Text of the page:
Moerschel, Will. “Edible Berries Cutting Board”. 2021
Hiking, camping, or traveling this summer? Here are 6 berry tasty, safe-to-eat wild fruits to enjoy on your next adventure!
Wild strawberries are actually a part of the rose family. They grow on short stems with white blossoms and are much smaller than commercial strawberries. They’re just as sweet though, if not sweeter! Wild strawberries ripen in spring and early summer and can be found throughout Canada, Asia, The US, and Europe.
Moerschel, Will. “Strawberries”. 2021
Gooseberries fall into the currant family. They grow on thorny shrubs and can appear green, orange, or purple, depending on the variety. Gooseberries can be ready to pick throughout June and July and grow mostly on hills and mountains in North America, Europe, and Western Asia.
Moerschel, Will. “Gooseberries”. 2021
These wild berries grow in small clusters on vines of thorny thickets, making them easy to identify. The more ripe they get, the sweeter they become! You can find wild blackberries growing throughout most of The USA and Europe.
Moerschel, Will. “Blackberries”. 2021
Wild raspberries produce fruit in summer and, just like blackberries, grow in clusters in thorny thickets. They grow in the wild in Canada, the USA, and France.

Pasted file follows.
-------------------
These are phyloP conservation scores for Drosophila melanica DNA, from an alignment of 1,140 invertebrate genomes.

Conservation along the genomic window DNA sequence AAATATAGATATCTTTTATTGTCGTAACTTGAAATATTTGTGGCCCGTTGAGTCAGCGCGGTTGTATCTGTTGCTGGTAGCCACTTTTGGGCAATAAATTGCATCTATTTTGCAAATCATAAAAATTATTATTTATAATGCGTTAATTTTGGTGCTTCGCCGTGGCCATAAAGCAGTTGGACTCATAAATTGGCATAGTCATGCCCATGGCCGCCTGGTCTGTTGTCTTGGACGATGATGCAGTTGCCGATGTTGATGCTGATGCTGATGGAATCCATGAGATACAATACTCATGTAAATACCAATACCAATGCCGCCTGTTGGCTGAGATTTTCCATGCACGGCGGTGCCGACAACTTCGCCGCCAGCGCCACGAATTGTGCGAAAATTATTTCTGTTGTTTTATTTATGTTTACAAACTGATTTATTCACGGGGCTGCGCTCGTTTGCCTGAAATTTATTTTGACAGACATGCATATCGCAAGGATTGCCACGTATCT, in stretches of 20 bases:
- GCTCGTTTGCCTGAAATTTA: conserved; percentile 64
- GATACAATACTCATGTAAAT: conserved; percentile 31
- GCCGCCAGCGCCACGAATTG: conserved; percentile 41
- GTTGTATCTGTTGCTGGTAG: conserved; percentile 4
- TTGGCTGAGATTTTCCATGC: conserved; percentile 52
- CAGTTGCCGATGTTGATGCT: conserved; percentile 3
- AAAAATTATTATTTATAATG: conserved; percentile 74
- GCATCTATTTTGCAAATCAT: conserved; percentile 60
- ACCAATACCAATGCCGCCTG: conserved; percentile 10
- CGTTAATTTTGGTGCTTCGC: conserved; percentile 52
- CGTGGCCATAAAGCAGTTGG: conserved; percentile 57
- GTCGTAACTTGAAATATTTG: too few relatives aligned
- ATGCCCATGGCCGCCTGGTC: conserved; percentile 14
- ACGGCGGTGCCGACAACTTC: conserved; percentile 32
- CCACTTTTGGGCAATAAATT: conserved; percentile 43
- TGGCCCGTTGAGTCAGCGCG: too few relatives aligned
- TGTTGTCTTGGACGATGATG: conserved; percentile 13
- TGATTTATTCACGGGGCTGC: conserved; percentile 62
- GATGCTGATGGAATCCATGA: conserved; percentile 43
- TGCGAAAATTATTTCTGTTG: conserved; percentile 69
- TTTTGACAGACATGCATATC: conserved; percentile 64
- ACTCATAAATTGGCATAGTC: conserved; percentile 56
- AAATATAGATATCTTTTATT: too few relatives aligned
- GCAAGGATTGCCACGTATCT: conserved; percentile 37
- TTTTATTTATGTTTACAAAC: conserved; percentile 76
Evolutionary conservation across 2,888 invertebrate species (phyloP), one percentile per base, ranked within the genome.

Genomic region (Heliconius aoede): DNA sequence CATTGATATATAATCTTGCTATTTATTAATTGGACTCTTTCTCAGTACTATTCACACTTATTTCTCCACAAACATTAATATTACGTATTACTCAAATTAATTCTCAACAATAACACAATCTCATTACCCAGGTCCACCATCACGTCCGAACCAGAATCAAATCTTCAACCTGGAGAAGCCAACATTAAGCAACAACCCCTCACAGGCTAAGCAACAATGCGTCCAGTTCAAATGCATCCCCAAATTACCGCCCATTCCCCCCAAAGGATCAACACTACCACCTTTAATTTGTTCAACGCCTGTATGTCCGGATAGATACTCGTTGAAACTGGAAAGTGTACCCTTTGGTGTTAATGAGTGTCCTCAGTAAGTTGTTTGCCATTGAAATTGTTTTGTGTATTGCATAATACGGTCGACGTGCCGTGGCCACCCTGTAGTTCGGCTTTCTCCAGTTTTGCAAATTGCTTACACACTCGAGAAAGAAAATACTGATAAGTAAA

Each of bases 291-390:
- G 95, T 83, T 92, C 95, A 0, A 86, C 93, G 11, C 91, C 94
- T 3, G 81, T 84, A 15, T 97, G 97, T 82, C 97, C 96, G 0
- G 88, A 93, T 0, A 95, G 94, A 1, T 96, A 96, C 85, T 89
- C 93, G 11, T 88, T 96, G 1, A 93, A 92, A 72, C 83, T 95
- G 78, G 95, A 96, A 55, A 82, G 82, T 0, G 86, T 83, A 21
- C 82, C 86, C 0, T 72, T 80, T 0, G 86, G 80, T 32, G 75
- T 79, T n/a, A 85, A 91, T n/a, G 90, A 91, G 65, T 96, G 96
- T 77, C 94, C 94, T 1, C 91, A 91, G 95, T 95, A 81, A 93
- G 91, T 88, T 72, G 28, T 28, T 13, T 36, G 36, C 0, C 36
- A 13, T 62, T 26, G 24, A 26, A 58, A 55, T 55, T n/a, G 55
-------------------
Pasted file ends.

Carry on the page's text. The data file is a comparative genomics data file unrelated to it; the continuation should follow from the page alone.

Moerschel, Will. “Raspberries”. 2021
Mulberries grow on trees and ripen in early summer. They somewhat resemble blackberries but are long rather than round. In a bunch, you’re likely to get a range of sweet to tart-tasting berries. Mulberry trees grow in Eastern and Central North America.
Moerschel, Will. “Mulberries”. 2021
Blueberries have grown in the wild for thousands of years. Wild blueberries are smaller and more flavorful than commercially grown ones because they contain less water. You can find them growing across North America, parts of the Andes, and central and northern Europe and Asia.
Moerschel, Will. “Blueberries”. 2021
Warning: If you are not 100% sure of a berry’s identification, do not eat it! Some wild berries can cause health issues and even death.